Violet, white, and pale green spring onions are so picturesque that I want them to last forever. Pulled from the ground when they’re as thin as scallions, they are tender and strong tasting, growing sweeter as the bulbs swell to plumpness. These onions are inevitably my first pickle project of the spring, stocking the pantry for another year. Sweet and sour with the combination of sugar and vinegar, the batches are varied by the addition of herbs and spices. Here I used lovage from my garden along with peppercorns and allspice berries, but tarragon is lovely, and so are cloves. The young onions can be tough so I simmer them a little in the pickling liquid. Packed in jars and stored in the refrigerator, they cure in a couple of weeks and last for months, that is, unless they’re gobbled up. I slice them to add to simple potato salad or cucumbers (cooked or raw), or serve them with grilled cheese sandwiches or burgers. The leftover pickling liquid becomes the base for salad dressing.
—Karen, Prospect the Pantry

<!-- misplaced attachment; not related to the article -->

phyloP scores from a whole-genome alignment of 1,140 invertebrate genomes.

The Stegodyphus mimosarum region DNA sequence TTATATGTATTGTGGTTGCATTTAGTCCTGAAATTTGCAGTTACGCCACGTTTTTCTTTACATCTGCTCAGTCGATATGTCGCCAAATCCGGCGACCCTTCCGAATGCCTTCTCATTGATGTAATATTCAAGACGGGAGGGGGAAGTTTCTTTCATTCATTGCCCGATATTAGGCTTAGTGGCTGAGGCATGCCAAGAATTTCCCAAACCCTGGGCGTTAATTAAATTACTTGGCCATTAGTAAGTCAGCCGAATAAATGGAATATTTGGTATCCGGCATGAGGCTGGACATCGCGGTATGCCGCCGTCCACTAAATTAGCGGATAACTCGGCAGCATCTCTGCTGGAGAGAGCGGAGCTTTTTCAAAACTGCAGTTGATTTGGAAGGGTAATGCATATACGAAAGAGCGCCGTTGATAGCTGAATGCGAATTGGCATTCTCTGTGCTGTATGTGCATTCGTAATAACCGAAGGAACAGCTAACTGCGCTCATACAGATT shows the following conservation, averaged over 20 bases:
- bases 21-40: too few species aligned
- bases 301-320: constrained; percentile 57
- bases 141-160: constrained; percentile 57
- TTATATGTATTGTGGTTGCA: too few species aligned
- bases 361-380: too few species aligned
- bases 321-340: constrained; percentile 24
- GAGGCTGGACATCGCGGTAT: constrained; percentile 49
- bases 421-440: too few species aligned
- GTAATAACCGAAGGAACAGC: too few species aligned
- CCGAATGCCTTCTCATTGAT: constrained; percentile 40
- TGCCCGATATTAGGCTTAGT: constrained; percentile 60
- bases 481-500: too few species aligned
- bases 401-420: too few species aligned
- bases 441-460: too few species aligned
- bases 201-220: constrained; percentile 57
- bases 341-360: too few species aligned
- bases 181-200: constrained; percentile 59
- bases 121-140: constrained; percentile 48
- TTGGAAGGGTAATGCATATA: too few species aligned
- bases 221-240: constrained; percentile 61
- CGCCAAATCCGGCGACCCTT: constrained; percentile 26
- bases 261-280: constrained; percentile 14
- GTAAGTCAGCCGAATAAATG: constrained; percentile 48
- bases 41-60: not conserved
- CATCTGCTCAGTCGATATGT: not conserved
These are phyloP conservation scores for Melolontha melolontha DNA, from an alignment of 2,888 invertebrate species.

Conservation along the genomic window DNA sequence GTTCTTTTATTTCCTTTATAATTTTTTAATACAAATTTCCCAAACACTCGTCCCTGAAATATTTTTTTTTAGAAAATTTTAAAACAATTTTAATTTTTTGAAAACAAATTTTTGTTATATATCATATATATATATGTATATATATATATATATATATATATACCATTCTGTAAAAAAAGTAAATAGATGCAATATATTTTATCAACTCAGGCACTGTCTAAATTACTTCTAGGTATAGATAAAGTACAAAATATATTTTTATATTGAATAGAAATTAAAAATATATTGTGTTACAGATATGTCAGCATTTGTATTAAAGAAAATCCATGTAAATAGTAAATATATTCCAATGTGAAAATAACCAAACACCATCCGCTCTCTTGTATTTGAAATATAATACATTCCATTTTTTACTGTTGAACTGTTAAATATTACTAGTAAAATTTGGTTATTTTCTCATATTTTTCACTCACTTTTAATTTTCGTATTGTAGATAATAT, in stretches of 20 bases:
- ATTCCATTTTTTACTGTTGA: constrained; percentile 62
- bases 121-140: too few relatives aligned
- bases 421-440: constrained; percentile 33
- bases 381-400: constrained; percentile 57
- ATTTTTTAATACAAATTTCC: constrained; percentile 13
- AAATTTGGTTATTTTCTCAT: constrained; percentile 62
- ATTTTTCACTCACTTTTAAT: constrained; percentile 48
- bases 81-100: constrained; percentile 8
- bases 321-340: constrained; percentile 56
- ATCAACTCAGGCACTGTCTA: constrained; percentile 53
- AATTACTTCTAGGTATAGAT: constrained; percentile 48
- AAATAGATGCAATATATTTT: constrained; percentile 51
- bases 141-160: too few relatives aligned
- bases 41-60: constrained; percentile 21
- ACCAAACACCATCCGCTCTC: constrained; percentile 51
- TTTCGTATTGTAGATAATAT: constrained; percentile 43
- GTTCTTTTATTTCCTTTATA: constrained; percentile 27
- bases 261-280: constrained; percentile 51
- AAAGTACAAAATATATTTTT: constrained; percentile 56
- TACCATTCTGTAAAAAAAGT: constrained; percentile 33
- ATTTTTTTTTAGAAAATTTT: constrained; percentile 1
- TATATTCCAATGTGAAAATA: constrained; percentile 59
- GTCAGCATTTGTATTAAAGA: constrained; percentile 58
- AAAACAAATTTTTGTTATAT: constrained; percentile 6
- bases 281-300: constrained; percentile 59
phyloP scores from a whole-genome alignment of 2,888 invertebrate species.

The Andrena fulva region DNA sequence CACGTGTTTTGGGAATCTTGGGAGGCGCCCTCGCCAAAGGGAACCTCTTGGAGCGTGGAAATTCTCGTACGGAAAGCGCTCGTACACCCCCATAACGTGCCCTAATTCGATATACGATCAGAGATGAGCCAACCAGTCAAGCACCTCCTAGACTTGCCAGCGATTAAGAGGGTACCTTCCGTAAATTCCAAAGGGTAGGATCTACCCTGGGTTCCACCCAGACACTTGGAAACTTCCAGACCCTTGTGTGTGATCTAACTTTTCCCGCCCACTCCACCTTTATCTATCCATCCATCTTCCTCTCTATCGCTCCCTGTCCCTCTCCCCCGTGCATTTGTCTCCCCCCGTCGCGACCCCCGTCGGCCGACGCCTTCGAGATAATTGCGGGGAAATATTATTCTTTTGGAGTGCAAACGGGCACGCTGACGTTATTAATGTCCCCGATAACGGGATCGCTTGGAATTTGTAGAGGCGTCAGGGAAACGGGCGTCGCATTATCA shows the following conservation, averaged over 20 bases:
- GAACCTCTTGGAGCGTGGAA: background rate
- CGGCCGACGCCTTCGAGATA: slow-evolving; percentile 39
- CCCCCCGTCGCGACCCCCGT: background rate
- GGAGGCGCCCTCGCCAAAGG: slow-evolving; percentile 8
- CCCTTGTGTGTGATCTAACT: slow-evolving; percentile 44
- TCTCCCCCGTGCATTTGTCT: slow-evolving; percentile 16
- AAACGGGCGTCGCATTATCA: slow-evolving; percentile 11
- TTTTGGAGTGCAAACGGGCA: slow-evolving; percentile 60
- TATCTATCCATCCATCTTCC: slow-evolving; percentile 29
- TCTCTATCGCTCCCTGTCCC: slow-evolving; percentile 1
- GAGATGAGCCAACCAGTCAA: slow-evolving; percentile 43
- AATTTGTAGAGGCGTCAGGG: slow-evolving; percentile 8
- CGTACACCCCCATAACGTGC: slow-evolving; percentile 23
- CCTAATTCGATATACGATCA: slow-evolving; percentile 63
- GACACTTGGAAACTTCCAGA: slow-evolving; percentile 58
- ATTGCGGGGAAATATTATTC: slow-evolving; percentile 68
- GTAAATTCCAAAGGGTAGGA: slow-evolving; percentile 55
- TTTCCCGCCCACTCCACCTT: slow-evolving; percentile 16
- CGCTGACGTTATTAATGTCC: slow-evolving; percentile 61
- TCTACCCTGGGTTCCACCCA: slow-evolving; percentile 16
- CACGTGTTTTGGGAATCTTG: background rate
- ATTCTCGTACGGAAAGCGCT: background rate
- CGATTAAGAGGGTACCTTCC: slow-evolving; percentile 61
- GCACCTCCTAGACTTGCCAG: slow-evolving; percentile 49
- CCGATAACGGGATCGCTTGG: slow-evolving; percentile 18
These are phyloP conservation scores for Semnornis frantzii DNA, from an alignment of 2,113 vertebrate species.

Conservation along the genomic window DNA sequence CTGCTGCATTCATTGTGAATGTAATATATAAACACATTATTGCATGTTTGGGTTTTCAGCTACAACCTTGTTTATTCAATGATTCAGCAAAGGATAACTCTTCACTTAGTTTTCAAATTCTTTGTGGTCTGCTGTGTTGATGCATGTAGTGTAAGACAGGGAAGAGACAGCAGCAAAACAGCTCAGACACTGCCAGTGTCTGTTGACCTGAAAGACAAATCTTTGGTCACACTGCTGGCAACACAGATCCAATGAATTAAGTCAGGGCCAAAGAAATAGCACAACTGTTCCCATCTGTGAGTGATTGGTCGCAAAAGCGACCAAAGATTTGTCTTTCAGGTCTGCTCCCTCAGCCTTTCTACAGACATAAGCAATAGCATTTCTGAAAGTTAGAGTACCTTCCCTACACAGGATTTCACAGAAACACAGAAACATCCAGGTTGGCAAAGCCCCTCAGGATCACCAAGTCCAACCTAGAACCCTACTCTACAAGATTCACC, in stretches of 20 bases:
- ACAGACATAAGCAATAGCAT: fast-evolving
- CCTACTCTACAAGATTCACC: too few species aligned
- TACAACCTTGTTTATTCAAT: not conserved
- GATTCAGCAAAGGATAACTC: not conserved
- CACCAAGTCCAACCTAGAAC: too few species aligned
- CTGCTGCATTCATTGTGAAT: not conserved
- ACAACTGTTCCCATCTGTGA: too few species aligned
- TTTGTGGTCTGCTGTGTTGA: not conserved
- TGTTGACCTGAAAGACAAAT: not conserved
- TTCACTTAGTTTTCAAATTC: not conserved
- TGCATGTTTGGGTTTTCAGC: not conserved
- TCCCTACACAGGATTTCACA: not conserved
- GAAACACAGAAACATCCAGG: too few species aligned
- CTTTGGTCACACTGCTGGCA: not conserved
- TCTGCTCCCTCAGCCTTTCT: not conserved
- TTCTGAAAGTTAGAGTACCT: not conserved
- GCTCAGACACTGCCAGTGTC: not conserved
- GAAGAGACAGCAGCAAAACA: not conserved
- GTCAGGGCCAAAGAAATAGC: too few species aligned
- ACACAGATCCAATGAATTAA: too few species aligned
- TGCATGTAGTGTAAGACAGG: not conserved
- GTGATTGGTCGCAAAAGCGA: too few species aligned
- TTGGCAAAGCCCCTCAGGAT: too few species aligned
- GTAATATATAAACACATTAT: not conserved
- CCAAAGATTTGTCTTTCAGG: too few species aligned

Test Kitchen Notes
Prospect the Pantry's pickled spring onions are very easy to make, I love recipes that take little effort and produce fantastic results. The brining liquid is wonderful, the whole peppercorns and allspice add just the right amount of spice and go perfectly with the tender spring onions. Everything is very well balanced and I am sure that when the onions have finished curing in 2 weeks it will yeild delicious pickled onions (I made this yesterday and it cured in the refrigerator overnight, I tasted one this morning and although I have two weeks to go, the onion was delicious). I did not have lovage so I used celery leaves instead. I plan on using this brine for other summer vegetables. It is outstanding. —sdebrango
thin violet spring onions
lovage, torn into small pieces
In This Recipe
Trim enough onions to fit comfortably into a pint jar with a tight fitting lid. Remove the roots, and cut them into 4-inch lengths. Make sure the jar is very clean.
Bring the vinegar, water, sugar, salt, peppercorns and allspice berries to a boil and add the trimmed onions. Cook over medium-high heat for about 2 minutes, until the onions are slightly tender but still firm. (Use a turkey baster to pierce them to test their firmness.)
Turn off the heat, remove the onions and pack them into the jar. Add the herbs as you pack the onions.
Pour the hot pickling liquid over the onions to cover and set the jar aside to cool.
Seal the jar and place it in the refrigerator to let the onions cure for two weeks before serving.